The Magic Fluke Co. Ukuleles

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Dale and Phyllis Webb started the Magic Fluke Company in 1999 at the dawn of the current ukulele revival. Phyllis’s brother, the author and ukulele maven Jim Beloff, was lamenting the fact that back then there were no affordable, well-made ukes. Dale, who was an engineer, took up the challenge and designed the first Fluke with it’s now iconic paddle-shaped body. From the beginning Webb’s designs were unique. The back and sides of the Fluke were formed from molded thermoplastic, a similar technique to that used on Ovation guitars. Another interesting feature is that the frets were molded into the fingerboard rather than installed separately. The original Flukes sounded great, with a sweet, sparkling tone and they were an immediate hit with the uke community. A few years after the introduction of the Fluke, the Webbs added the smaller, pineapple shaped Flea to the line and then the Firefly banjo ukulele.

Magic Fluke Firefly M80W
These days Flukes are available in two sizes, the M20 Tenor and the M10 Concert; there are two Fleas, the M30 Soprano and the M40 Concert; and three Fireflys, the M70 Tenor, the M90 Concert and M80 Soprano. Recently, Dale Webb has moved away from uke design and developed the Timber, a remarkable short scale, solid body tiny electric bass. The Timber Bass has the familiar paddle shaped body, a 21.5” scale length and a Shadow under-saddle pickup. Unlike the Flukes and the Fleas, the Timber features an all-wood construction. We are very impressed with the rich, rumbling tone the diminutive Timber produces. This is a great bass for traveling musicians or for someone who doesn’t want to lug a heavy full-size instrument to a jam session.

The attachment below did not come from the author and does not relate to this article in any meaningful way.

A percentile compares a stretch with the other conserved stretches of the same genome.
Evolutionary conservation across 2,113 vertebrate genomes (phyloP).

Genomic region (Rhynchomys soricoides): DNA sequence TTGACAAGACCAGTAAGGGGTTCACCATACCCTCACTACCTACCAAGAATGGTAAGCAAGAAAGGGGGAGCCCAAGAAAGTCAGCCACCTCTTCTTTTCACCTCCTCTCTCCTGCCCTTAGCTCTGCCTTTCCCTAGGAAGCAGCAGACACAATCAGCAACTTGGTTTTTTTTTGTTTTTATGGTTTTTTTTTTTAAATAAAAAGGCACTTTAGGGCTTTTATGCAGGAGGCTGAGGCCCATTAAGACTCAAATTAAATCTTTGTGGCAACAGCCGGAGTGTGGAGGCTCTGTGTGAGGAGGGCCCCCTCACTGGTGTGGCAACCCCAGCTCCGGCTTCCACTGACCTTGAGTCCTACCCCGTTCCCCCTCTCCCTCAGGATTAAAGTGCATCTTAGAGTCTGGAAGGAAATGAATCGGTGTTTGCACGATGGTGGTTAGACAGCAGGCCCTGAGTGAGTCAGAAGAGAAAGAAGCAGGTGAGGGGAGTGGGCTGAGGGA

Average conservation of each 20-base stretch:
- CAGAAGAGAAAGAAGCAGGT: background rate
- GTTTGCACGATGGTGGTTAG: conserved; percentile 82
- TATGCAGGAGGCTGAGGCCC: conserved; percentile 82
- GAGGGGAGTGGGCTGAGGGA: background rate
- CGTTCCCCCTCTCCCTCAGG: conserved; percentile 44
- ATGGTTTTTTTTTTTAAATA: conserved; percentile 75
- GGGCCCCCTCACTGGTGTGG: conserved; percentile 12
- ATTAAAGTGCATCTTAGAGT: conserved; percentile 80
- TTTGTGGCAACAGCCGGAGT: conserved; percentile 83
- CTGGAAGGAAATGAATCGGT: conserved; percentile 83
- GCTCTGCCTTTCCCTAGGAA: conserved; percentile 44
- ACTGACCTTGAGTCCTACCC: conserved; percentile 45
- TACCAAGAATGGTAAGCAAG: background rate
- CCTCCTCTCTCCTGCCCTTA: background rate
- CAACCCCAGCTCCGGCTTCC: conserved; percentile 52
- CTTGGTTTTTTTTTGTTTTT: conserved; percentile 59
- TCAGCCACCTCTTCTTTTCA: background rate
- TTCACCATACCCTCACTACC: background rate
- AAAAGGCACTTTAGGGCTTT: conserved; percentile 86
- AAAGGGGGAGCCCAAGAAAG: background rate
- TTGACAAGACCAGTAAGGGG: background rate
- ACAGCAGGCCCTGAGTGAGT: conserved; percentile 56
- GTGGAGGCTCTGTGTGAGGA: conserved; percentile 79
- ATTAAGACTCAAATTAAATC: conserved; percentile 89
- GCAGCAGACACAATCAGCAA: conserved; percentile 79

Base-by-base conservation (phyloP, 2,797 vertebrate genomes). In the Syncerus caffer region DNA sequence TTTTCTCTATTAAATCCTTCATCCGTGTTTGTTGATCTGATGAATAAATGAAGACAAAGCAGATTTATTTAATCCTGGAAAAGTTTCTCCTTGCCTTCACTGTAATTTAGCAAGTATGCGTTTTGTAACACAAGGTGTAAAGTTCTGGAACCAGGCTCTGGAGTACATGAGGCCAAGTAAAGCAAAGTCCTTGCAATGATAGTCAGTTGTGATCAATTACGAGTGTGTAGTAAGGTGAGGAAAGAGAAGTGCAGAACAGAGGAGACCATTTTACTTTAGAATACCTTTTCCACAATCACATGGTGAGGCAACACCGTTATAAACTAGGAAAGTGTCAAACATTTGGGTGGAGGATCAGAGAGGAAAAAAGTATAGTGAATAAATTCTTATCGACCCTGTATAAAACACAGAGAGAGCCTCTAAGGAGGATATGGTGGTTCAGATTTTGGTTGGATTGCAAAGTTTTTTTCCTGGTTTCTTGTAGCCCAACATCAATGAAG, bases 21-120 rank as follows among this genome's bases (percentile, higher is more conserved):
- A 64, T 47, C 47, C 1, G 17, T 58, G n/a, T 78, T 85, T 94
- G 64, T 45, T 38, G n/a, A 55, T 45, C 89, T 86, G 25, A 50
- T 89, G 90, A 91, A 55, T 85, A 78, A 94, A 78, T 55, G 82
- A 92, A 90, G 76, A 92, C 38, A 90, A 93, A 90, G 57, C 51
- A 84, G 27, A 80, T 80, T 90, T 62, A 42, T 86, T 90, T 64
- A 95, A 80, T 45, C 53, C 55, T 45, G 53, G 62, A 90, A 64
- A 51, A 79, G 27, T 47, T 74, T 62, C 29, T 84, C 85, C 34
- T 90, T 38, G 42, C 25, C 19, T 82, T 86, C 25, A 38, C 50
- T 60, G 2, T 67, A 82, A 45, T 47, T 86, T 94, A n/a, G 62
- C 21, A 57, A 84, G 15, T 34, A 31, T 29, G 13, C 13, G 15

The first Magic Fluke workshop was a repurposed gas station but the Webbs and their crew now work out of a solar powered facility in Sheffield, Massachusetts. Almost all of the wood used in building the instruments is locally sourced, except for koa, which, of course, comes from Hawaii. These days there is a lot more competition in the uke world, but Flukes and Fleas still offer an excellent value. The thermoplastic construction technique is quite durable and is a good choice for children, who can sometimes be a bit rough on instruments, or adults looking for a durable travel instrument. And they sound great, come in a wide range of colors and are easy to play. What more could you ask for?

 



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